The ruling came in an ECJ case concerning Arthur Andersen; it considered the meaning of the phrases ‘insurance agent’ and ‘insurance broker’.
Some law firms provide a claims-handling service in conjunction with insurance litigation services. At the moment, the fees for such services can be exempt from VAT if the case settles.
But as a consequence of the ECJ decision in the Arthur Andersen case, this exemption is now in doubt and the UK’s legislation will probably have to be changed, according to accountancy firm Grant Thornton.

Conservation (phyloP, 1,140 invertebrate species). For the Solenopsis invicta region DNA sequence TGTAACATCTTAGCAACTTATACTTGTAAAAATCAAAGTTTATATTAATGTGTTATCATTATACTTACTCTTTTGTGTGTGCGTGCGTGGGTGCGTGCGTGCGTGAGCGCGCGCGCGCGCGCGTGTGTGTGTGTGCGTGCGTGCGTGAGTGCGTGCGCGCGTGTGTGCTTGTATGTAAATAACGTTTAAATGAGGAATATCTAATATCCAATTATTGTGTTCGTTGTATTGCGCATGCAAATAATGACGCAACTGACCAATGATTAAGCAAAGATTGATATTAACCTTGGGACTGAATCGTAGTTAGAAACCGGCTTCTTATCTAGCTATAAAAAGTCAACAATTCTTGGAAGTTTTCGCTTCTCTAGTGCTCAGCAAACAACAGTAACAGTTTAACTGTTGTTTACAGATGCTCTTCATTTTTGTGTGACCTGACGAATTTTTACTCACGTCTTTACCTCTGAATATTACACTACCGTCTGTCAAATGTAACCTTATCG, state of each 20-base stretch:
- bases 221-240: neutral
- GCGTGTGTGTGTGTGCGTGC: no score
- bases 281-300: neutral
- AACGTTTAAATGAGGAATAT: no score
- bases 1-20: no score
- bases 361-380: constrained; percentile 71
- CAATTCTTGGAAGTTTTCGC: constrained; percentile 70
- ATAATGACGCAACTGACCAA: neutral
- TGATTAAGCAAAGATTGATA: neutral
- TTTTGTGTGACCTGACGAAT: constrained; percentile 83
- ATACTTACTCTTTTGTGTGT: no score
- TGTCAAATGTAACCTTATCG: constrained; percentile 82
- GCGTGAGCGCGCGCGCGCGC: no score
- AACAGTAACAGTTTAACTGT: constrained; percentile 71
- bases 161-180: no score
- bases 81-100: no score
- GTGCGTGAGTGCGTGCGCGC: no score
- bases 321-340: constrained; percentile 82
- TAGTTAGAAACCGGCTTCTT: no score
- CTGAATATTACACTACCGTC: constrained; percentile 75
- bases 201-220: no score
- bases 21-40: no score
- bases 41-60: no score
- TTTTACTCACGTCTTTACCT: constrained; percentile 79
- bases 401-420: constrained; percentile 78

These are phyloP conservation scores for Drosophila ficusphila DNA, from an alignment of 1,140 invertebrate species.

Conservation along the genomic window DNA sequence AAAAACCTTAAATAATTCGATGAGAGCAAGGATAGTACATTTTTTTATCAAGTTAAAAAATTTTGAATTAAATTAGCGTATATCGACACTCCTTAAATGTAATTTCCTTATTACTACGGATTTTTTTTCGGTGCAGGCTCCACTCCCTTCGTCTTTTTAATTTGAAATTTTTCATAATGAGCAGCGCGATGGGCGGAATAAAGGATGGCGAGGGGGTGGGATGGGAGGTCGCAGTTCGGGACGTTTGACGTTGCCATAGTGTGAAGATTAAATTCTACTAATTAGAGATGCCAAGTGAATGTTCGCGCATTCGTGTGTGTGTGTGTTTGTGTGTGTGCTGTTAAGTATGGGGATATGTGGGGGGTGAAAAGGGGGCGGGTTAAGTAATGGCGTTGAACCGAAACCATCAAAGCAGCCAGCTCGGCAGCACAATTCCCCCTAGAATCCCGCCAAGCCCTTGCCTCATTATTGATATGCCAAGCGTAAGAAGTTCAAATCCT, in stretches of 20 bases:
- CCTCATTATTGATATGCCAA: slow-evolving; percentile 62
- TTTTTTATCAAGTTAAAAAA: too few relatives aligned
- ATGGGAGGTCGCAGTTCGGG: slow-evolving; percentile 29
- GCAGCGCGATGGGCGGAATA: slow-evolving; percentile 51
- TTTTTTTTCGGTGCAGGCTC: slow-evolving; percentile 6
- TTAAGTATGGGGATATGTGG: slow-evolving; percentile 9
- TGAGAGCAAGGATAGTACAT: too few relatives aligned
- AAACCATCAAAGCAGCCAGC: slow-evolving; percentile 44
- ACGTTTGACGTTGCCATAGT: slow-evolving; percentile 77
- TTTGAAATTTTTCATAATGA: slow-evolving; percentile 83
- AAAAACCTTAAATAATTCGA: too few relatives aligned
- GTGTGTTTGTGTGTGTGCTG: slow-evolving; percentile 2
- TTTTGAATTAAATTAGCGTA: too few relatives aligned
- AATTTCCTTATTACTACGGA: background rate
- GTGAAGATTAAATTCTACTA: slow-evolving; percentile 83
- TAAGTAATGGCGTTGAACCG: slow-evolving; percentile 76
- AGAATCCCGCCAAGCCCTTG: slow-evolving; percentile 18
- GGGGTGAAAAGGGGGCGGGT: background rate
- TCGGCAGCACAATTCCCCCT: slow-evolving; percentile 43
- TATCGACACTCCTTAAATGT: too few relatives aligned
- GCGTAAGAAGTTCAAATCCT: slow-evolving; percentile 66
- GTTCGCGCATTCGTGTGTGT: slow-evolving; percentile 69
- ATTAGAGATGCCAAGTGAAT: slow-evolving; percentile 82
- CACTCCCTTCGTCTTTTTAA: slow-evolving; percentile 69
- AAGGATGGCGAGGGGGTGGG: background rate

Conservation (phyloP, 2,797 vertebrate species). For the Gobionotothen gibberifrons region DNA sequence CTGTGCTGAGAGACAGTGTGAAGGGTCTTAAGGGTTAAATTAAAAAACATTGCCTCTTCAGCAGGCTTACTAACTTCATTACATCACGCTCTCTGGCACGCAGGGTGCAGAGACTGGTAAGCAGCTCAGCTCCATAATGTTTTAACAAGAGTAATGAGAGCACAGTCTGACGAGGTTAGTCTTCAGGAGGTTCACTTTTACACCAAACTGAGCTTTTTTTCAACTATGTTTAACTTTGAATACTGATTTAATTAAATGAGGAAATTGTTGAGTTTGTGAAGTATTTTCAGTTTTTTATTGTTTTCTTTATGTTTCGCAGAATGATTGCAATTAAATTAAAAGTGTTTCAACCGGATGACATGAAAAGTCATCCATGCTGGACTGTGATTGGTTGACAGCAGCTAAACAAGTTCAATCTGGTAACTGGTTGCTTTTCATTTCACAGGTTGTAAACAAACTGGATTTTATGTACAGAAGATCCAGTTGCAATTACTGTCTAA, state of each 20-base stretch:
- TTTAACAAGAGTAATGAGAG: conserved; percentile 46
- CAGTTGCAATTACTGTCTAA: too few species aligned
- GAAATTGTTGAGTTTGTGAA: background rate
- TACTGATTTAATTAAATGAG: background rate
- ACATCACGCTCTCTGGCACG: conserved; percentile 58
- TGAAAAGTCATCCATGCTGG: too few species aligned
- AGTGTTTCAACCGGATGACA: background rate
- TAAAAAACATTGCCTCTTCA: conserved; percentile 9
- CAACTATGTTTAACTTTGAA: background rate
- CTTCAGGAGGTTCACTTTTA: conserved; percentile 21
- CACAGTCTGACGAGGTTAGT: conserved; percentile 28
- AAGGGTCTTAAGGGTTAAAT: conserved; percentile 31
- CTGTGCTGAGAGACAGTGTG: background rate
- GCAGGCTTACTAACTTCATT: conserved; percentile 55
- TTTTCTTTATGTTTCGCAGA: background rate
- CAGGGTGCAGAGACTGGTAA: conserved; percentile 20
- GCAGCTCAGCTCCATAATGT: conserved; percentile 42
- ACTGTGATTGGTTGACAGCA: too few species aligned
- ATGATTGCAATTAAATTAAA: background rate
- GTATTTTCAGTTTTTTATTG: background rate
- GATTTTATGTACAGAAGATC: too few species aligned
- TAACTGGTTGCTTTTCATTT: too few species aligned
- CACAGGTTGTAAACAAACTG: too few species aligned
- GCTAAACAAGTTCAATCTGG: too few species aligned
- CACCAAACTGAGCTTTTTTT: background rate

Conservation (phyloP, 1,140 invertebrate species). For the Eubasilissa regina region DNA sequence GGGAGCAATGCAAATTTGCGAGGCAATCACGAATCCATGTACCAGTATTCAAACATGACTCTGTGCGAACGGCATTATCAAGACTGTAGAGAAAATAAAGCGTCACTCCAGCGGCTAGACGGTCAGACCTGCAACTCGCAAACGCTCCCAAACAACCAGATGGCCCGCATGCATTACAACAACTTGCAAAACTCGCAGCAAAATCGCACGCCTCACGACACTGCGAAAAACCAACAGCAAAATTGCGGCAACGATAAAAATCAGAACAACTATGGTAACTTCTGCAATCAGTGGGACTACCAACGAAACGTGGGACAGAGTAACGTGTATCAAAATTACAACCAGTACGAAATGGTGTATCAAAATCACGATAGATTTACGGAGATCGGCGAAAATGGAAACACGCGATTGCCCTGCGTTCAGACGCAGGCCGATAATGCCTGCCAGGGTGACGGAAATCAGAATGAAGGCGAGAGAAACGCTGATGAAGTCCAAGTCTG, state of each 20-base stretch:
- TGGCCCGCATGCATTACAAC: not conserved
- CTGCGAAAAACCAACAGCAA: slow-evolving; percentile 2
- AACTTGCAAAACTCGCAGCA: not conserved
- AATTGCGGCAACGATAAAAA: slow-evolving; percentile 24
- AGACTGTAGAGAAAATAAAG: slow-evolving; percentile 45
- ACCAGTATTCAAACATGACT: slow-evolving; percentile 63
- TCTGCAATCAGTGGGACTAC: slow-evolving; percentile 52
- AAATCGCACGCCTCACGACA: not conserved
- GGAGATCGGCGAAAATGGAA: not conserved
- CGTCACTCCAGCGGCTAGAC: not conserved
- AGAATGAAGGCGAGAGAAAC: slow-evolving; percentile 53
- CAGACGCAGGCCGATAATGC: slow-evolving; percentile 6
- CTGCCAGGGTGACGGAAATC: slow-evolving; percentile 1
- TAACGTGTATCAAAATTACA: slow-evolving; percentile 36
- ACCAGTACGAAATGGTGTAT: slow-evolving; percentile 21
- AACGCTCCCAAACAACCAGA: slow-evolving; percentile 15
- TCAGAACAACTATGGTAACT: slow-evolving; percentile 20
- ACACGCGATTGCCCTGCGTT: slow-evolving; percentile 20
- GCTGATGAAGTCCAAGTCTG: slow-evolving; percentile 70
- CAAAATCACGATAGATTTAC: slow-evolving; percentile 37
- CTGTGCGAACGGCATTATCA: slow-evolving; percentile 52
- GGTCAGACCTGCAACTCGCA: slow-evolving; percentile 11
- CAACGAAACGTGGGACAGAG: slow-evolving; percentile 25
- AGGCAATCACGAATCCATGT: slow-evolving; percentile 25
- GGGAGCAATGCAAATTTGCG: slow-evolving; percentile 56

Roger Zair, head of Grant Thornton’s professional practices group, commented: “Firms that are geared up to do this work are faced with the prospect of having to charge VAT to underwriters, who cannot claim it back. This will naturally create pricing pressure and, if insurance companies seek an unchanged real cost from law firms, this will reduce lawyers’ income by the VAT amount.”
Customs and Excise will now carry out a consultation process to determine what legislative amendments are required.
“The ruling is unlikely to be introduced overnight and the process will probably start with a consultation process,” added Zair.